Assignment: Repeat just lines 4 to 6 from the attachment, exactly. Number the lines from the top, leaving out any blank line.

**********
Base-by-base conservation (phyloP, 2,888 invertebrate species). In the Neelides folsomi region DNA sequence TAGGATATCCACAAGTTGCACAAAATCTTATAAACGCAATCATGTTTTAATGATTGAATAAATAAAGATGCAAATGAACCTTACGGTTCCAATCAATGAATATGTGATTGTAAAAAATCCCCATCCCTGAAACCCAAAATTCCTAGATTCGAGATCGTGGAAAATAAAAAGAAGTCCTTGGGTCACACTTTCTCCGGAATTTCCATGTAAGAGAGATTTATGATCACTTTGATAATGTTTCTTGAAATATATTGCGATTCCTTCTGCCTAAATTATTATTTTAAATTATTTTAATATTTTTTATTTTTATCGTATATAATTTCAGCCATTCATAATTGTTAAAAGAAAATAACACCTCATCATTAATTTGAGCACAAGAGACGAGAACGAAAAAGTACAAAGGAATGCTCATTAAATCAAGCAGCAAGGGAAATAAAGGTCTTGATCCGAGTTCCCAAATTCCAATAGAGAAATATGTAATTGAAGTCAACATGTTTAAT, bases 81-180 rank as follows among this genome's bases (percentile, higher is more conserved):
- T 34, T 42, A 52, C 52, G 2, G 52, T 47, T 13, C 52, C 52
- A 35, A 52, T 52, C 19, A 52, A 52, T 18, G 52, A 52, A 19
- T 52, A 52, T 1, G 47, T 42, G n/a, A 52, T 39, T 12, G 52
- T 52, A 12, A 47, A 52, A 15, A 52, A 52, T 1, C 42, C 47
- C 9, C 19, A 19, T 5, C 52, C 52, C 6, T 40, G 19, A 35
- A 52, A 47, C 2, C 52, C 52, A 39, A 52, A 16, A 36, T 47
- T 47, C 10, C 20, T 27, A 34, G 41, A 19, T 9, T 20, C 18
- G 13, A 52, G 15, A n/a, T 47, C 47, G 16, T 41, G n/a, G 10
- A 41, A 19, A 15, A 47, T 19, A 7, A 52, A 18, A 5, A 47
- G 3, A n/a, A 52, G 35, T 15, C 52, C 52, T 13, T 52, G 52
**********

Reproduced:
- T 52, A 52, T 1, G 47, T 42, G n/a, A 52, T 39, T 12, G 52
- T 52, A 12, A 47, A 52, A 15, A 52, A 52, T 1, C 42, C 47
- C 9, C 19, A 19, T 5, C 52, C 52, C 6, T 40, G 19, A 35